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Accountbaility and transparency_in_the_extractive_sector_guyana_tl(tsegaye_lemma,_bdpundp)

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  • Reviewing the past 10 years of WGI data, we see in Figure 1 that governance, in various dimensions, on average has not improved in these countries. To the contrary, we observe a somewhat declining trend in Control of Corruption among extractive-rich countries, contrasting the (mildly) improving trend for the rest of the world (non-extractive countries). Examples of countries that have achieved significant improvements in one or more dimensions of governance since 2000 include Ghana, Liberia, Sierra Leone, Indonesia, Namibia and Colombia, among others. These countries contrast sharply with other resource-rich countries that have experienced significant deteriorations in at least some key dimensions of governance over the same past dozen years, including (among others) Syria, Azerbaijan, Venezuela, Mauritania and, over a longer time span, Zimbabwe.
  • Concentrated natural resources can be a magnet for rent-capture, which in turn can contribute to:
  • Corruption in natural resource management can occur at all phases of resource exploitation, though some stages are more at risk of corruption than others and may be affected by corruption in different ways. Understanding the various roles and influences of actors involved in resource management is extremely important for addressing these risks.
  • One of the biggest monitoring challenges countries can be transfer pricing. To combat problems associated with monitoring transfer pricing, some countries have established clear, specific rules addressing how companies will calculate costs and prices for the purposes of calculating taxes and royalties. For example, Bolivian law requires companies to calculate royalties based on official price quotes from the London Metal Exchange. This is easier to enforce than laws that rely on "arm's-length prices," which can be difficult to determine with certainty. Revenue Watch
  • http://gradworks.umi.com/15/08/1508586.htmlThis thesis tries to fill this gap by triangulating a series of different methodologies to conduct both a cross and within-country evaluation of the effectiveness of the Extractive Industries Transparency Initiative (EITI) in reducing corruption in two EITI countries, Peru and Mali. I use firm level data from the World Bank Enterprise Surveys (WBES) and country level economic and social indicators from the World Development Indicators (WDI) and apply two preprocessing methods developed by Abadie and Hainmueller – entropy balancing and synthetic control groups – as well as within-country difference-in-difference estimations to measure the impact of EITI on reported corruption.The results show a robust reduction of corruption in Peru, where corruption has been reduced by as much as 14 percentage points since the introduction of EITI, while no such effect can be found in Mali. This paradox can be explained by two standard critiques of the EITI: that it is only effective when a functioning civil society is in place prior to EITI implementation; and that the voluntary nature of the initiative may induce large differences in outcomes between countries.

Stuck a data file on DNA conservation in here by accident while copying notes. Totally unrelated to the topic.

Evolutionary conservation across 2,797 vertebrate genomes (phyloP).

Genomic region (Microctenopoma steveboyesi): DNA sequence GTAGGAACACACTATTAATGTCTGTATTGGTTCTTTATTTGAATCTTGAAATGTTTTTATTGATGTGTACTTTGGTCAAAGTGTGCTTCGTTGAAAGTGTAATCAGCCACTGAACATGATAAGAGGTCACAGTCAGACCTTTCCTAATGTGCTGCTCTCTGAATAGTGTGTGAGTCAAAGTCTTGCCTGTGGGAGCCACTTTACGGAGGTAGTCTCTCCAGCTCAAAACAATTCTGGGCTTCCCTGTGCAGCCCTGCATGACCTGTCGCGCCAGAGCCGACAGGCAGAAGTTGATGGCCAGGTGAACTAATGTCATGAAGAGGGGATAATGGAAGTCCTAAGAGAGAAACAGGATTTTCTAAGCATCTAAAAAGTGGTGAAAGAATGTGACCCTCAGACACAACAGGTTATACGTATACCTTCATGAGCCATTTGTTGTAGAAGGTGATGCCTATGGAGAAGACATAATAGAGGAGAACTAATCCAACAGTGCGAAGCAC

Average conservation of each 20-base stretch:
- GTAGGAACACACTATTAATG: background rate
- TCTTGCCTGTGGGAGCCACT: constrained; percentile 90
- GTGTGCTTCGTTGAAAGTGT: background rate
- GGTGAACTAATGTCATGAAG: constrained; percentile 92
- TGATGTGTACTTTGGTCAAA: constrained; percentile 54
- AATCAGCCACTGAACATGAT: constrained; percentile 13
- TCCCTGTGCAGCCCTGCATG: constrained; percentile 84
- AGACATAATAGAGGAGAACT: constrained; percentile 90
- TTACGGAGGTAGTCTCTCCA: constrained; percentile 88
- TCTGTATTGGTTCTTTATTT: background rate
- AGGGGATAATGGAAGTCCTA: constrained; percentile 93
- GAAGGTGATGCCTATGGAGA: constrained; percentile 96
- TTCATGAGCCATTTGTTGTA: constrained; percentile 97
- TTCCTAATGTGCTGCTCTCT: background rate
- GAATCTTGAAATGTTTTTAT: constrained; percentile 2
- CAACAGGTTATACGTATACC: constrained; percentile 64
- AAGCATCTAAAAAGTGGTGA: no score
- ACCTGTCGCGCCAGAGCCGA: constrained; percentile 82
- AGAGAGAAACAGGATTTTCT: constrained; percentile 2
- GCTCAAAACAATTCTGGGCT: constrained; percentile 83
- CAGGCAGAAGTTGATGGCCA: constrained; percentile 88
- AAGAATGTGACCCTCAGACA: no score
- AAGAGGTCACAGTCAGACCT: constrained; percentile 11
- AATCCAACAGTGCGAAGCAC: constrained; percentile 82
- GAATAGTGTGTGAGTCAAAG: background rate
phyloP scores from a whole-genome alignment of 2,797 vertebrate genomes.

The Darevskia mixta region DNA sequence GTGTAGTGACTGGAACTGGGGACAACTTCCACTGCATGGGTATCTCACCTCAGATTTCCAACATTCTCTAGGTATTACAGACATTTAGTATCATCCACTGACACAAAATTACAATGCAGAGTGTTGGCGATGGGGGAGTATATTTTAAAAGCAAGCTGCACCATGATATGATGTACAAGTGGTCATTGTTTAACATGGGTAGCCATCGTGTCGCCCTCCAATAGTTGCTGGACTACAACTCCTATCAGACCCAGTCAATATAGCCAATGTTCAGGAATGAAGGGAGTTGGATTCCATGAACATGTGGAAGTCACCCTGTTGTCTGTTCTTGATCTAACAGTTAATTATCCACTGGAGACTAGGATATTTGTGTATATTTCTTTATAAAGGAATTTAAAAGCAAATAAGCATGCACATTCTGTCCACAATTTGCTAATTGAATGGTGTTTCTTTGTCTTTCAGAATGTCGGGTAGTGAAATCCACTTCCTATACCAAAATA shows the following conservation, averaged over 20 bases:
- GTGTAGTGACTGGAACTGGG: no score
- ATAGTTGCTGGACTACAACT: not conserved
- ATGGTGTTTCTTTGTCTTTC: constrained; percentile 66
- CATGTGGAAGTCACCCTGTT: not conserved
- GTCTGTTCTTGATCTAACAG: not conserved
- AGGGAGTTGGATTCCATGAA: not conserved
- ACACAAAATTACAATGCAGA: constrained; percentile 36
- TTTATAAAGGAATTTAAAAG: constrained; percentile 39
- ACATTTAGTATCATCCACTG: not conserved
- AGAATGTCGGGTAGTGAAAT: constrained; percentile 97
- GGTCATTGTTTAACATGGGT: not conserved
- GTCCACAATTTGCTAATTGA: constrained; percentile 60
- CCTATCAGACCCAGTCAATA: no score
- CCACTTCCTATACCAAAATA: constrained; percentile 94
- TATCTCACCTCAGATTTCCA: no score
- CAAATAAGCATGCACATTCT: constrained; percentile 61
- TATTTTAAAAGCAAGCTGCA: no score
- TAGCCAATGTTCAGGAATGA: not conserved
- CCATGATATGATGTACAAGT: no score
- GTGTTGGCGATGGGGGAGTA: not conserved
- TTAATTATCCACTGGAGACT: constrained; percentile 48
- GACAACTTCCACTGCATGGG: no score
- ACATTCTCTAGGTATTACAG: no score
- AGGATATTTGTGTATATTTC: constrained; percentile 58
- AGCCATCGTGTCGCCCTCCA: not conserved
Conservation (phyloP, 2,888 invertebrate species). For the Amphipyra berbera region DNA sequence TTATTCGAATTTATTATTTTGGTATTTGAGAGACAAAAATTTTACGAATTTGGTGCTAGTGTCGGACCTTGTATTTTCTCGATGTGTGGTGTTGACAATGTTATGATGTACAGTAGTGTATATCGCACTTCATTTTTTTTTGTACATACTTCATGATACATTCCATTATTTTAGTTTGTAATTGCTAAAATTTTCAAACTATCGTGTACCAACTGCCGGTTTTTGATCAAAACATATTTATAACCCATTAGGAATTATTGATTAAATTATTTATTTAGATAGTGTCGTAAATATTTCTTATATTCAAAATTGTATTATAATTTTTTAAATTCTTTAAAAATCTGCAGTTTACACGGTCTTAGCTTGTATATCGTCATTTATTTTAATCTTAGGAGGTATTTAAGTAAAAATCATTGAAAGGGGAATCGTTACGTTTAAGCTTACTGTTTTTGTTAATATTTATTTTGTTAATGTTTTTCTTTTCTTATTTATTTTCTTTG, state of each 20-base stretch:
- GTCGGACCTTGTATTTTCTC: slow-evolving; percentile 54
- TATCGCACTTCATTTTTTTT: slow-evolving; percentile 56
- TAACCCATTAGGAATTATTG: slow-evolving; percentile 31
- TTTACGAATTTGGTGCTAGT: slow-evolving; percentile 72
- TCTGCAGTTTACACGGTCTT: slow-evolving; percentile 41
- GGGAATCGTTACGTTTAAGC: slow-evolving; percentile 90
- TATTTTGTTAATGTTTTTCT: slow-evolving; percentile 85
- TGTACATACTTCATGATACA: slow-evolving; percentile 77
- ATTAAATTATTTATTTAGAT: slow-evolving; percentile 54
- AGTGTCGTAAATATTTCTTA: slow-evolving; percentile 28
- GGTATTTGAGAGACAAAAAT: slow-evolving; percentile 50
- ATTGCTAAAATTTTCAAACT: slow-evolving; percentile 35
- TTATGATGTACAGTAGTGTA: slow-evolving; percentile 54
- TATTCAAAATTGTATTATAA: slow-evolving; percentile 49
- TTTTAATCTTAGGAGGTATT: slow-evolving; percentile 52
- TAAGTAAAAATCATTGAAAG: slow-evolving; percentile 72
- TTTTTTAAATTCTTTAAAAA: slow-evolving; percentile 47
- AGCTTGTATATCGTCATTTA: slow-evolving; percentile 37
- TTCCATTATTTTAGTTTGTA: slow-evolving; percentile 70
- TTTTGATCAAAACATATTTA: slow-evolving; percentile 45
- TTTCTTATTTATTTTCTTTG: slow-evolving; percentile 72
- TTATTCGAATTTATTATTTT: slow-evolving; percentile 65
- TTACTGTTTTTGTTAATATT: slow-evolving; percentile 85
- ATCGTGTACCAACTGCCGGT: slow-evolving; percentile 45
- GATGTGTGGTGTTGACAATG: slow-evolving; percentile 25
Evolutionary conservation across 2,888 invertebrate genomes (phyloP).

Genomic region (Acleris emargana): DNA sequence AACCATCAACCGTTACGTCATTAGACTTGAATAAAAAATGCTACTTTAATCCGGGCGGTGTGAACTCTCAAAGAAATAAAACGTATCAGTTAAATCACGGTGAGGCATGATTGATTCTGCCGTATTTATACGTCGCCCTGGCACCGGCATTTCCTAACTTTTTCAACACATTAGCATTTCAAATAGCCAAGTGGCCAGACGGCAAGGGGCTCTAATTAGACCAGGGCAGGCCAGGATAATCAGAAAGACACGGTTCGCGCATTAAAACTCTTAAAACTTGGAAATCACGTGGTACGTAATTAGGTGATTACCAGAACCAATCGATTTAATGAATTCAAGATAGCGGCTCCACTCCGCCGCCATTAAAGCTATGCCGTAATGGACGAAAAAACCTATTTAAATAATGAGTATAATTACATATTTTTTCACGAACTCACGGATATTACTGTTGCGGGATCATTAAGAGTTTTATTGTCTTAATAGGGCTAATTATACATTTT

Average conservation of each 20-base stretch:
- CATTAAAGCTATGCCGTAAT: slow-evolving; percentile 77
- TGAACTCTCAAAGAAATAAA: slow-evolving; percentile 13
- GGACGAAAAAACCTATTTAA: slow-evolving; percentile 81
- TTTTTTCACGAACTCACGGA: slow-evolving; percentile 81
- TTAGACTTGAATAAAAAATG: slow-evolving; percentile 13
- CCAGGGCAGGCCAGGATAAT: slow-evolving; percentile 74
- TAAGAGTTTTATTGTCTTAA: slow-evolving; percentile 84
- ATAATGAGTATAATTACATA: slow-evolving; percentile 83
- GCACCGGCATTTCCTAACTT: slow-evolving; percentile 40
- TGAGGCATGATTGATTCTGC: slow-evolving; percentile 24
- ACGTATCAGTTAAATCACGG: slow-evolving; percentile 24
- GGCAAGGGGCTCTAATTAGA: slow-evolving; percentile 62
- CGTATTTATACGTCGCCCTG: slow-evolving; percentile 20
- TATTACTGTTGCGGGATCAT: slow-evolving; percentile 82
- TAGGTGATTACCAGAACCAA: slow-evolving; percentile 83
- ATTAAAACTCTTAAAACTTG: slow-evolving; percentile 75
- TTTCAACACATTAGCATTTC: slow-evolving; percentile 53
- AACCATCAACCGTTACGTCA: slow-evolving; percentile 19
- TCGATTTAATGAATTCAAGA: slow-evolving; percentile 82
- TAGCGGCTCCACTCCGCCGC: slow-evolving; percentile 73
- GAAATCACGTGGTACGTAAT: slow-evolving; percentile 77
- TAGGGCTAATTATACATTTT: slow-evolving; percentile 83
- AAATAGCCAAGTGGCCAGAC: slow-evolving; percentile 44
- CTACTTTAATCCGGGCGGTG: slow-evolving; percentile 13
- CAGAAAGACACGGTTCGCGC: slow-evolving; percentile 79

• Brazil has good levels of revenue and expenditure transparency, driven by two main factors: its legislation for disclosure of public data on government web pages, and the National Oil Company's participation in the stock exchange. In fact, Brazil is the highest-ranking country in the Revenue Watch Index, above Norway and Chile. Brazil is ranked as the number one in the latest Revenue Watch Index 2010, which is based on the public availability of information related to the extractive sector.
  • Transcript

    • 1. ACCOUNTABILITY ANDTRANSPARENCY IN THE EXTRACTIVESECTORTsegaye Lemma, BDP/UNDP(14 Nov 2012, Guyana)
    • 2. NATURAL RESOURCES KEY FOR SUSTAINABLEDEVELOPMENT “Protecting and managing the natural resource base of economic and social development is the overarching objectives of and essential requirements for sustainable development” Rio+20 Outcome Document, 2012 Corruption remains as one of the main governance bottlenecks to realizing the full potential of NR